Employers may claim repayment in cases of false self-employment

By Julia Gottinger, Guido Voelkel, Gertrud Romeis, Dr Catharina Klumpp

01-2020

A freelancer will usually receive a higher amount of compensation compared to an employee carrying out the same tasks. The German Federal Labour Court has now confirmed an employer's claim for repayment of such overpaid amounts, where a supposed freelancer relationship ultimately turned out to be an employment relationship.

Employer's claim for repayment against the employee in cases of a false self-employment

False self-employment can bring about risks with regards to labour, social, tax and criminal law for both the employer and employee, and is therefore an everyday hot topic for HR professionals. The commonly perceived downside of false self-employment is the employer’s obligation to (retroactively) provide social security and potentially also income tax contributions. However, a rarely recognised upside is the employer’s potential claim for repayment of overpaid compensation against the employee, which was currently confirmed by the Federal Labour Court with an amount involved of EUR 100,000 (decision from 26 June 2019, 5 AZR 178/18).

What is false self-employment?

In cases of false self-employment the involved parties assume a freelancer relationship which is usually also labelled as a service agreement, while in fact an employment relationship is carried out, which is characterised by a high degree of dependency on the part of the employee. Closing your eyes to this fact can be tempting for both parties, since social security contributions are mandatory in an employment relationship and apply for both sides, employer and employee.
Indicators for an employment relationship include, amongst others:

  • Working exclusively for only one customer (respectively employer)
  • Integration into the customer’s work organisation (e.g. by using customer based office and IT infrastructure; issuing a personalised e-mail address or business cards of the customer to the employee)
  • High level of dependence on instructions from the customer
  • Prior employment relationship between the parties of the current service relationship

Why can the employer potentially claim repayment in cases of false self-employment?

The employer’s claim is based on the assumption that a freelancer is usually paid more remuneration than a comparable employee carrying out the same tasks. The employee, in turn for receiving less salary, has a higher level of protection against unfair dismissal and benefits from the additional employer’s contributions to the social security system (e.g. insurance against unemployment, health insurance etc.) A freelancer on the other hand not only bears entrepreneurial risk (e.g. no protection against unfair dismissal), but also has to pay any insurance out of their own pocket, which are among the reasons for the payment gap between freelancers and employees performing similar tasks.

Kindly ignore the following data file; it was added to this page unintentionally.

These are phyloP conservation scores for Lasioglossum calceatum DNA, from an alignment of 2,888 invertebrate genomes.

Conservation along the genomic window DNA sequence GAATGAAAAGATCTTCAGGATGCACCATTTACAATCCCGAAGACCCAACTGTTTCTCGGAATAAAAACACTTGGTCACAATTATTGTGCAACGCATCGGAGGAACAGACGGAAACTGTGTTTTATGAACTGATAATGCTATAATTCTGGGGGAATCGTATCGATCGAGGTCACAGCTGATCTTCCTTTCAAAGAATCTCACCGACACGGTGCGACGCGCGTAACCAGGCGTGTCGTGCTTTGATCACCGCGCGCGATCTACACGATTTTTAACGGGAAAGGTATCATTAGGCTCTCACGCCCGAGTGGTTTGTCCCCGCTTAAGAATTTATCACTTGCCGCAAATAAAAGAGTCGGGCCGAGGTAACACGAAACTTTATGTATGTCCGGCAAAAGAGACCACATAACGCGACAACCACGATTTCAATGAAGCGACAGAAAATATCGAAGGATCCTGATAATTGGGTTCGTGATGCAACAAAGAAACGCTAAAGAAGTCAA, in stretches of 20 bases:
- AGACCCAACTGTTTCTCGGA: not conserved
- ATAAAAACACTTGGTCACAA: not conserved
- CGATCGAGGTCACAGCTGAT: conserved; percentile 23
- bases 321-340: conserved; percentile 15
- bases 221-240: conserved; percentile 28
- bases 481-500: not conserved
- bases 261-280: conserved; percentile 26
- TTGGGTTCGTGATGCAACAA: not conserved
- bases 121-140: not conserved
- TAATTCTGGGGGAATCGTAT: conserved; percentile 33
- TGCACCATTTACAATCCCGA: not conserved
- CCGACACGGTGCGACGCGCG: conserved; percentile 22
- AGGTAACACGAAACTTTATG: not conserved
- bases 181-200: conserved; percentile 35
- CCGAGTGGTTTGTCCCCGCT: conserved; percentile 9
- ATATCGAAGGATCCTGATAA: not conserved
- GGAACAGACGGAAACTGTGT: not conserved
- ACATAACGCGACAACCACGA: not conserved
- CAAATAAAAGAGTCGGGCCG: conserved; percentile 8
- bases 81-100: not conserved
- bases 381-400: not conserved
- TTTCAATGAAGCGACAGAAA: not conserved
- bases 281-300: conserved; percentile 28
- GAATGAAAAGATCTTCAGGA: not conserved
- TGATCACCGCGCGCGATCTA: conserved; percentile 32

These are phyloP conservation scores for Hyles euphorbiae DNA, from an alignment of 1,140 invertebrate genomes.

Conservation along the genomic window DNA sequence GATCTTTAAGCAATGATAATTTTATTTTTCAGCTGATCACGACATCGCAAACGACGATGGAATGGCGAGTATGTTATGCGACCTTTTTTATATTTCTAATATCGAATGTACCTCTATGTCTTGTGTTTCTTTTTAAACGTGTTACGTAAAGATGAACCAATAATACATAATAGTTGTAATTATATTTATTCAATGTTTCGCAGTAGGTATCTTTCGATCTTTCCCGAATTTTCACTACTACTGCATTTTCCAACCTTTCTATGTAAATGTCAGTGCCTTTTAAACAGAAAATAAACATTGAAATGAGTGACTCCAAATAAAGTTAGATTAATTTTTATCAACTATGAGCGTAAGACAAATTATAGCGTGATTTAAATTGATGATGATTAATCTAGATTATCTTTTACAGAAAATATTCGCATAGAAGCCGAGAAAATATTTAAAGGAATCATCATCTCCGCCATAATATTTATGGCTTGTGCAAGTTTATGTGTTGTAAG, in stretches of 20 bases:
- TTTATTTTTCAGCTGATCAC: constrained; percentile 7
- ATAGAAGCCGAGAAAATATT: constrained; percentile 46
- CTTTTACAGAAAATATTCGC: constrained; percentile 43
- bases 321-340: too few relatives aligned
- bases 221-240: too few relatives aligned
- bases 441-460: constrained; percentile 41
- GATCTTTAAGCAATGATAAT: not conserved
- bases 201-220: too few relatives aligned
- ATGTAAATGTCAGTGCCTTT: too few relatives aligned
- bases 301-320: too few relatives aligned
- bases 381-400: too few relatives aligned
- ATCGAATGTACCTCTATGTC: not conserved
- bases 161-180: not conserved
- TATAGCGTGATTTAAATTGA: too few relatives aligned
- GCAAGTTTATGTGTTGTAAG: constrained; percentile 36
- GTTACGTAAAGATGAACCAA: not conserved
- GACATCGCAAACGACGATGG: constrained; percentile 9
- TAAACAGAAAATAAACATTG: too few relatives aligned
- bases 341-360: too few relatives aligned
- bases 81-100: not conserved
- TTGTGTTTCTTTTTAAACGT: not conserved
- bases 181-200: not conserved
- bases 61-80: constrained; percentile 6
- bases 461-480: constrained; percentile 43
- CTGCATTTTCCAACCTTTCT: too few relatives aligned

What are the preconditions for such a claim?

First of all, a supposed freelancer relationship must be shown to be an employment relationship. This can occur in the context of a court procedure or by means of an administrative decision (i.e. upon either parties’ request there are procedures available where an administrative authority will determine a binding status as freelancer or an employment relationship).

The next step is to show the payment gap between the remuneration of a freelancer (which will usually be known from the invoices provided in the past) and the salary of a comparable employee performing the same tasks, e.g. by referencing an applicable collective agreement in the field of work or taking into account salaries of actual employees at the employer’s operation who are performing the same tasks. For previous cases that have been determined as an employment relationship, the employer can then claim against the employee for repayment of such overpaid amounts.

Implications for practice

False self-employment usually triggers attention amongst HR professionals due to the far reaching negative effects it can have for the employing company, including social security, tax and in the worst case criminal law implications.

A rarely noticed upside in this context is the employer’s potential claim for repayment of overpaid compensation, due to the fact that freelancers are usually paid more than comparable employees carrying out the same tasks. Where false self-employment is ultimately revealed, due to an employee’s initiative towards the end of the supposed service agreement, it is certainly worth assessing a claim for repayment, which can be substantial.